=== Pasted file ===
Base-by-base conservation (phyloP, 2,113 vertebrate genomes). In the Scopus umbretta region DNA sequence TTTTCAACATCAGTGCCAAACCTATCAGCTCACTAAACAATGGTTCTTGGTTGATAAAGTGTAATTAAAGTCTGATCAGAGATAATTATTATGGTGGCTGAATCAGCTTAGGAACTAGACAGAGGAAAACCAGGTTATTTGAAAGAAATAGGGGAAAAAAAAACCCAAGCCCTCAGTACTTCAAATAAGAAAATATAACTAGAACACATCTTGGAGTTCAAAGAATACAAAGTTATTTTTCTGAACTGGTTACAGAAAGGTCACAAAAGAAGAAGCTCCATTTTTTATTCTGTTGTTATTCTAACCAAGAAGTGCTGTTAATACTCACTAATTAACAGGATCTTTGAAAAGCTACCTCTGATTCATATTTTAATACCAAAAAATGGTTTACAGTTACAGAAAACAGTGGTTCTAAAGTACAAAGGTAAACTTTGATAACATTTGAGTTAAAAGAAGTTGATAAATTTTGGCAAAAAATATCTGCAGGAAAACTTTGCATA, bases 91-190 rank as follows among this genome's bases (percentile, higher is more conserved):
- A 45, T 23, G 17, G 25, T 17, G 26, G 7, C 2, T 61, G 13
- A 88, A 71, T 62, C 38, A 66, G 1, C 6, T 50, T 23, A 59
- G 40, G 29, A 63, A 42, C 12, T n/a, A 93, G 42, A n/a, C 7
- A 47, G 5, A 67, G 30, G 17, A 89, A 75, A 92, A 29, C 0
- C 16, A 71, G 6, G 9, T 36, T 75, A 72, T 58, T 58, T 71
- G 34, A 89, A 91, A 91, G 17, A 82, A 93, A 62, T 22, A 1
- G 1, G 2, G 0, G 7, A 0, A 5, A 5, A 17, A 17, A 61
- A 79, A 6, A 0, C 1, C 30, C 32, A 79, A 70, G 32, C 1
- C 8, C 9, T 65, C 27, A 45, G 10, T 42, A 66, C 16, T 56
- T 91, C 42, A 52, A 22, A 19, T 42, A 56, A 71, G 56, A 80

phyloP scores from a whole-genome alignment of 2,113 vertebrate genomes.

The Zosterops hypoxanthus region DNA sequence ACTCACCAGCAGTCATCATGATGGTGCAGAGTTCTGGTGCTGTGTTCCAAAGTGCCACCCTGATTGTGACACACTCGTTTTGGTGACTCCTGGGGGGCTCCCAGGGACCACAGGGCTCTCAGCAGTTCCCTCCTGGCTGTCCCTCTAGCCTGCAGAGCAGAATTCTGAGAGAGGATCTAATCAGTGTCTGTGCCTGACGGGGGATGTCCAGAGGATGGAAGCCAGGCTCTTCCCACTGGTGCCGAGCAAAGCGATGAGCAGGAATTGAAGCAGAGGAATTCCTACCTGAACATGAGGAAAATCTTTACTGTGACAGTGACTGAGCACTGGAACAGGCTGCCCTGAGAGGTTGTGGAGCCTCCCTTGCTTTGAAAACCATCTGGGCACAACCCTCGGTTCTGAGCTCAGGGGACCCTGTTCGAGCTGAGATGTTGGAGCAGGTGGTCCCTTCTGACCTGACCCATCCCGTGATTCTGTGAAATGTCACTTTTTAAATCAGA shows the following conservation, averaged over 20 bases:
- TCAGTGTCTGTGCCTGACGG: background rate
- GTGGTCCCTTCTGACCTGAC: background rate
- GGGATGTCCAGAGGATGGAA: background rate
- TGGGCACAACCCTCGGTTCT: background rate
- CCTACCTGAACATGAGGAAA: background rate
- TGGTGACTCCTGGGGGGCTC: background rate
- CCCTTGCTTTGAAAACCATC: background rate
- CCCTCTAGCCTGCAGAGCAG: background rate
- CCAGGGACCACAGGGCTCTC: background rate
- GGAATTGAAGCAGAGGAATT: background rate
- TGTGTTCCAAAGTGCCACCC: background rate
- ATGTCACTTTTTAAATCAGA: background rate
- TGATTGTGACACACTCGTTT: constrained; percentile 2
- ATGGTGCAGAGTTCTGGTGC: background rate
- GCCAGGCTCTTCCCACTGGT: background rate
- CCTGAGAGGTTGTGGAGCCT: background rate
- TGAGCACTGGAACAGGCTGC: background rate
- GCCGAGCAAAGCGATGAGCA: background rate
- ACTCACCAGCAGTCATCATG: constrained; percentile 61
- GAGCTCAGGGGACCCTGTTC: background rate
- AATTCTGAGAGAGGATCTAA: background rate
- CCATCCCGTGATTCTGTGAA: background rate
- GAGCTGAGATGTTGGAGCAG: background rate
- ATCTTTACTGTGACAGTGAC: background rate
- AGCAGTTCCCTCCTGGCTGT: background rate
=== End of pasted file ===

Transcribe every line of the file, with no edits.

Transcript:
Base-by-base conservation (phyloP, 2,113 vertebrate genomes). In the Scopus umbretta region DNA sequence TTTTCAACATCAGTGCCAAACCTATCAGCTCACTAAACAATGGTTCTTGGTTGATAAAGTGTAATTAAAGTCTGATCAGAGATAATTATTATGGTGGCTGAATCAGCTTAGGAACTAGACAGAGGAAAACCAGGTTATTTGAAAGAAATAGGGGAAAAAAAAACCCAAGCCCTCAGTACTTCAAATAAGAAAATATAACTAGAACACATCTTGGAGTTCAAAGAATACAAAGTTATTTTTCTGAACTGGTTACAGAAAGGTCACAAAAGAAGAAGCTCCATTTTTTATTCTGTTGTTATTCTAACCAAGAAGTGCTGTTAATACTCACTAATTAACAGGATCTTTGAAAAGCTACCTCTGATTCATATTTTAATACCAAAAAATGGTTTACAGTTACAGAAAACAGTGGTTCTAAAGTACAAAGGTAAACTTTGATAACATTTGAGTTAAAAGAAGTTGATAAATTTTGGCAAAAAATATCTGCAGGAAAACTTTGCATA, bases 91-190 rank as follows among this genome's bases (percentile, higher is more conserved):
- A 45, T 23, G 17, G 25, T 17, G 26, G 7, C 2, T 61, G 13
- A 88, A 71, T 62, C 38, A 66, G 1, C 6, T 50, T 23, A 59
- G 40, G 29, A 63, A 42, C 12, T n/a, A 93, G 42, A n/a, C 7
- A 47, G 5, A 67, G 30, G 17, A 89, A 75, A 92, A 29, C 0
- C 16, A 71, G 6, G 9, T 36, T 75, A 72, T 58, T 58, T 71
- G 34, A 89, A 91, A 91, G 17, A 82, A 93, A 62, T 22, A 1
- G 1, G 2, G 0, G 7, A 0, A 5, A 5, A 17, A 17, A 61
- A 79, A 6, A 0, C 1, C 30, C 32, A 79, A 70, G 32, C 1
- C 8, C 9, T 65, C 27, A 45, G 10, T 42, A 66, C 16, T 56
- T 91, C 42, A 52, A 22, A 19, T 42, A 56, A 71, G 56, A 80

phyloP scores from a whole-genome alignment of 2,113 vertebrate genomes.

The Zosterops hypoxanthus region DNA sequence ACTCACCAGCAGTCATCATGATGGTGCAGAGTTCTGGTGCTGTGTTCCAAAGTGCCACCCTGATTGTGACACACTCGTTTTGGTGACTCCTGGGGGGCTCCCAGGGACCACAGGGCTCTCAGCAGTTCCCTCCTGGCTGTCCCTCTAGCCTGCAGAGCAGAATTCTGAGAGAGGATCTAATCAGTGTCTGTGCCTGACGGGGGATGTCCAGAGGATGGAAGCCAGGCTCTTCCCACTGGTGCCGAGCAAAGCGATGAGCAGGAATTGAAGCAGAGGAATTCCTACCTGAACATGAGGAAAATCTTTACTGTGACAGTGACTGAGCACTGGAACAGGCTGCCCTGAGAGGTTGTGGAGCCTCCCTTGCTTTGAAAACCATCTGGGCACAACCCTCGGTTCTGAGCTCAGGGGACCCTGTTCGAGCTGAGATGTTGGAGCAGGTGGTCCCTTCTGACCTGACCCATCCCGTGATTCTGTGAAATGTCACTTTTTAAATCAGA shows the following conservation, averaged over 20 bases:
- TCAGTGTCTGTGCCTGACGG: background rate
- GTGGTCCCTTCTGACCTGAC: background rate
- GGGATGTCCAGAGGATGGAA: background rate
- TGGGCACAACCCTCGGTTCT: background rate
- CCTACCTGAACATGAGGAAA: background rate
- TGGTGACTCCTGGGGGGCTC: background rate
- CCCTTGCTTTGAAAACCATC: background rate
- CCCTCTAGCCTGCAGAGCAG: background rate
- CCAGGGACCACAGGGCTCTC: background rate
- GGAATTGAAGCAGAGGAATT: background rate
- TGTGTTCCAAAGTGCCACCC: background rate
- ATGTCACTTTTTAAATCAGA: background rate
- TGATTGTGACACACTCGTTT: constrained; percentile 2
- ATGGTGCAGAGTTCTGGTGC: background rate
- GCCAGGCTCTTCCCACTGGT: background rate
- CCTGAGAGGTTGTGGAGCCT: background rate
- TGAGCACTGGAACAGGCTGC: background rate
- GCCGAGCAAAGCGATGAGCA: background rate
- ACTCACCAGCAGTCATCATG: constrained; percentile 61
- GAGCTCAGGGGACCCTGTTC: background rate
- AATTCTGAGAGAGGATCTAA: background rate
- CCATCCCGTGATTCTGTGAA: background rate
- GAGCTGAGATGTTGGAGCAG: background rate
- ATCTTTACTGTGACAGTGAC: background rate
- AGCAGTTCCCTCCTGGCTGT: background rate